MY RATING:

BRIEF SYNOPSIS: Jak is a delivery man (or runner in this time) who is asked to deliver a very interesting package – a boy believed to be the reincarnated spiritual leader of the predominant religion. In addition to dodging a rival sect who wants to eliminate the boy, he also runs into a woman capable of reading thoughts who is occasionally possessed by the spirit of the former ruler of the 1000 planet empire.

MY REVIEW:

PROS: Excellent action sequences, the exploration of a space-faring society dealing with technological collapse is well done, most characters are complex.

CONS: Ending seems very rushed, and the plot stalls out right near the climax.

BOTTOM LINE: This is a fun book that offers a decent read, if not much to savor afterwards.

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REVIEW: Escape From Earth edited by Jack Dann and Gardner Dozois

REVIEW SUMMARY: A sure-fire way to get teenage readers hooked on science fiction.

MY RATING:

BRIEF SYNOPSIS: Anthology of seven original young-adult novellas designed to get kids hooked on science fiction.

MY REVIEW:

PROS: Filled with sense of wonder; strong, positive role-models.

CONS: One story less effective than the others.

BOTTOM LINE: This is simply a very good collection of science fiction stories, for teenagers and adults alike.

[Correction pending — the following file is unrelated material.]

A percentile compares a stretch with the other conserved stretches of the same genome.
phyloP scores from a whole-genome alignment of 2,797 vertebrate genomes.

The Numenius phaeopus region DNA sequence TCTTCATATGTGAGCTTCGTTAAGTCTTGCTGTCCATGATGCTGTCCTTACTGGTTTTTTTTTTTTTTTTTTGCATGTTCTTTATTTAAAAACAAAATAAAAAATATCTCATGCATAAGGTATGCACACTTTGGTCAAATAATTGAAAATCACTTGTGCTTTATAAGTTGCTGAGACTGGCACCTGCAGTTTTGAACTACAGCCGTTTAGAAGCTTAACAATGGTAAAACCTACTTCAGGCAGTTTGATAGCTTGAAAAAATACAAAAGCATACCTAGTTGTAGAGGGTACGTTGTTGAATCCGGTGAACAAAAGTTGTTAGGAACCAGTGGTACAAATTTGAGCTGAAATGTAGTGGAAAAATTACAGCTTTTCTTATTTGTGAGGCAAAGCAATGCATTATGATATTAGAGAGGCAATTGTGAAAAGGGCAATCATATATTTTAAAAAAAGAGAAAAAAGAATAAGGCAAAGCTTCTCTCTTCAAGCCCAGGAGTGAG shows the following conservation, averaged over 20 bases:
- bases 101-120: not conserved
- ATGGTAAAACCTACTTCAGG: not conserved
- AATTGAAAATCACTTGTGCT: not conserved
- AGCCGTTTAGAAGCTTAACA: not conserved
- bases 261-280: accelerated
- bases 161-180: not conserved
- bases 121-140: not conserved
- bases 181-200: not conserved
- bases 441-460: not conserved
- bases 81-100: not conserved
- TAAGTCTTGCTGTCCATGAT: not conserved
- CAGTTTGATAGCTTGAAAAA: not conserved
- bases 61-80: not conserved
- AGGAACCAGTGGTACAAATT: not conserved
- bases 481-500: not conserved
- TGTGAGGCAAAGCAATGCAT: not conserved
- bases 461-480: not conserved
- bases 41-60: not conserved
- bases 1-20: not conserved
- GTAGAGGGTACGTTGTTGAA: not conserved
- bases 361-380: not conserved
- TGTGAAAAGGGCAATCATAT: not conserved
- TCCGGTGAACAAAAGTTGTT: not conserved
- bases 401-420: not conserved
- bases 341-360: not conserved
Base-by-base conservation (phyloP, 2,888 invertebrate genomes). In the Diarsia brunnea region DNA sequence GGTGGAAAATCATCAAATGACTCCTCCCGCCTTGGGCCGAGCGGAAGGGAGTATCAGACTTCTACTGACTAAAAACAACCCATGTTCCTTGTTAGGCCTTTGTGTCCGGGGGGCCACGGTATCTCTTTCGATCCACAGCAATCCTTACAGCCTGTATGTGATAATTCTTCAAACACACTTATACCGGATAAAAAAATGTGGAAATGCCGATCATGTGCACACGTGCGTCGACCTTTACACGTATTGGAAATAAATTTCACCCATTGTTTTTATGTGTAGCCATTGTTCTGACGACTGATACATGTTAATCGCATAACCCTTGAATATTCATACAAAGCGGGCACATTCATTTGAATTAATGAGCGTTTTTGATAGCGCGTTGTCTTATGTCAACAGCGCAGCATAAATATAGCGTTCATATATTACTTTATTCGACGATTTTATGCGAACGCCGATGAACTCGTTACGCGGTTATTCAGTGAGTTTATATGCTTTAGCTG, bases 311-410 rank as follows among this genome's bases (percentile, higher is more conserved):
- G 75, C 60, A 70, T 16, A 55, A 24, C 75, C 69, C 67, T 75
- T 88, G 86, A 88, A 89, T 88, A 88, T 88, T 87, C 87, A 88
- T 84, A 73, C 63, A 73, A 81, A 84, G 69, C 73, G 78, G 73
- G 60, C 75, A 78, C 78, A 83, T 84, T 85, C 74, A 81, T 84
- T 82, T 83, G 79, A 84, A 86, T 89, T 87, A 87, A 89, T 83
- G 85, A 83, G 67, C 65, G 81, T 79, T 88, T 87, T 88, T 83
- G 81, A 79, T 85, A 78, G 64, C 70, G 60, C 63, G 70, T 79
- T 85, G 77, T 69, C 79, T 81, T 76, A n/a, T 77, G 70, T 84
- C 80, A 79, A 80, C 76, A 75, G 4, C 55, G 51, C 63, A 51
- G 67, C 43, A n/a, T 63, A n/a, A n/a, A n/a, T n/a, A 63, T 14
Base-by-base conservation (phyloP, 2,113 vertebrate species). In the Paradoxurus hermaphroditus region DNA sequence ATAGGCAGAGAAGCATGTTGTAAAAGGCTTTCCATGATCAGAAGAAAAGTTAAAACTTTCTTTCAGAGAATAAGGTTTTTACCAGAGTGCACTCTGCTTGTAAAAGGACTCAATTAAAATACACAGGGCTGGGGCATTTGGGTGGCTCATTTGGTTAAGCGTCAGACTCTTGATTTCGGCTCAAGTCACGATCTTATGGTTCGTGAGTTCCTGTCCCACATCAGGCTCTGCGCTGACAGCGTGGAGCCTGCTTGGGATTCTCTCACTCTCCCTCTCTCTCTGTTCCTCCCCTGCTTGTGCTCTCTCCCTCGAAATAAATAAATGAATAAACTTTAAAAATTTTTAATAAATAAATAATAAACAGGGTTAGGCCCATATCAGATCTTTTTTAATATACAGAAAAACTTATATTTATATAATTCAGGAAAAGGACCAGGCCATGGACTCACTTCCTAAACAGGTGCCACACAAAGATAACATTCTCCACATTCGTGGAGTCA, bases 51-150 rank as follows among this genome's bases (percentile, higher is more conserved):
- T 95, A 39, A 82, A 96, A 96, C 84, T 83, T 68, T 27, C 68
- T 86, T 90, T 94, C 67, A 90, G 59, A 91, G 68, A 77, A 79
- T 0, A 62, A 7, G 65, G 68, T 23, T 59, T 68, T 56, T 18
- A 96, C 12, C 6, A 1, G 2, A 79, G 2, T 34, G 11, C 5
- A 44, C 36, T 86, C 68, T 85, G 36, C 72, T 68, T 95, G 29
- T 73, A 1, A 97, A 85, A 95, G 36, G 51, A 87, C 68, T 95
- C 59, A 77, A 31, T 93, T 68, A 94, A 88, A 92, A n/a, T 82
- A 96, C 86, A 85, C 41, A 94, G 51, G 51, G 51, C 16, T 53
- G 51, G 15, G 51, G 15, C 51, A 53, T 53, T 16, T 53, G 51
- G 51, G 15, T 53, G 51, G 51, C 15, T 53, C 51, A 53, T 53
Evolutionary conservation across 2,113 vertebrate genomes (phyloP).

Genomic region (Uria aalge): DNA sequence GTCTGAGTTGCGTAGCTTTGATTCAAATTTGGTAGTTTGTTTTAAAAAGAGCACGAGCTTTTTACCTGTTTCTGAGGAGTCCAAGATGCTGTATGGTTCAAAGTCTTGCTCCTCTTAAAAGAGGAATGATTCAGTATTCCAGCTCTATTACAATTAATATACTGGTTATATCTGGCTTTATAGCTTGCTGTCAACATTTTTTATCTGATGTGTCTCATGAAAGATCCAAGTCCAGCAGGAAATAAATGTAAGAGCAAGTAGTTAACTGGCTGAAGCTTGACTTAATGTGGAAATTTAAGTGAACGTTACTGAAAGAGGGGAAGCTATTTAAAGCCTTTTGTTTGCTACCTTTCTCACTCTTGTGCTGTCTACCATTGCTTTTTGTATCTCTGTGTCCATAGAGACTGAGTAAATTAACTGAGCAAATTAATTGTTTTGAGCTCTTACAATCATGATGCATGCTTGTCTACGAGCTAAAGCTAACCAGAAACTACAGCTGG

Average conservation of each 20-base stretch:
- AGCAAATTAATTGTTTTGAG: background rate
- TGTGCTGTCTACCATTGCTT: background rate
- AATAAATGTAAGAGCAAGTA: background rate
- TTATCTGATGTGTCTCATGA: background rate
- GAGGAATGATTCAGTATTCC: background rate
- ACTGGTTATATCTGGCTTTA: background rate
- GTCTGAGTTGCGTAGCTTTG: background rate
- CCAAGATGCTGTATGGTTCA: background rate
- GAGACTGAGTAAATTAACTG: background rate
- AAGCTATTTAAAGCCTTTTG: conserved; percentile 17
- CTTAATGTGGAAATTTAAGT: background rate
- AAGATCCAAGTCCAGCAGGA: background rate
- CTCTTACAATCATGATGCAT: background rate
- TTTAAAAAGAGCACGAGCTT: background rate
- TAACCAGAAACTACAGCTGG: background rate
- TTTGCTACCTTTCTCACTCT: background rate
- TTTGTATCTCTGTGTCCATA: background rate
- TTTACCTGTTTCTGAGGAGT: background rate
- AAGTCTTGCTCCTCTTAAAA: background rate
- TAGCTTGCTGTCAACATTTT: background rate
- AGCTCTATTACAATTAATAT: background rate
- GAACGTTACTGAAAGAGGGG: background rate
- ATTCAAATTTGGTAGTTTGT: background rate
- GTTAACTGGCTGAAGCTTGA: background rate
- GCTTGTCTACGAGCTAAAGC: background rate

This week my daughter’s elementary school had a book fair and I was once again amazed at how many more fantasy titles there are for kids than there are science fiction titles. I could count the number of sf books they offered on one hand and still have enough fingers left over to poke Scholastic in the eyes. To be fair, there is a much higher demand for fantasy these days thanks to books and films like Harry Potter. And, of course, we are happy that kids are reading anything! But that doesn’t stop us here at SF Signal from opining about the lack of science fiction for kids. (Not for the least of reasons which include being able to use a form of the word “opine”.)

Imagine, then, how high my hopes were when I heard about the new young adult sf anthology Escape From Earth edited by well-respected and capable editors Jack Dann and Gardner Dozois. The book is designed to be a gateway to science fiction for younger readers.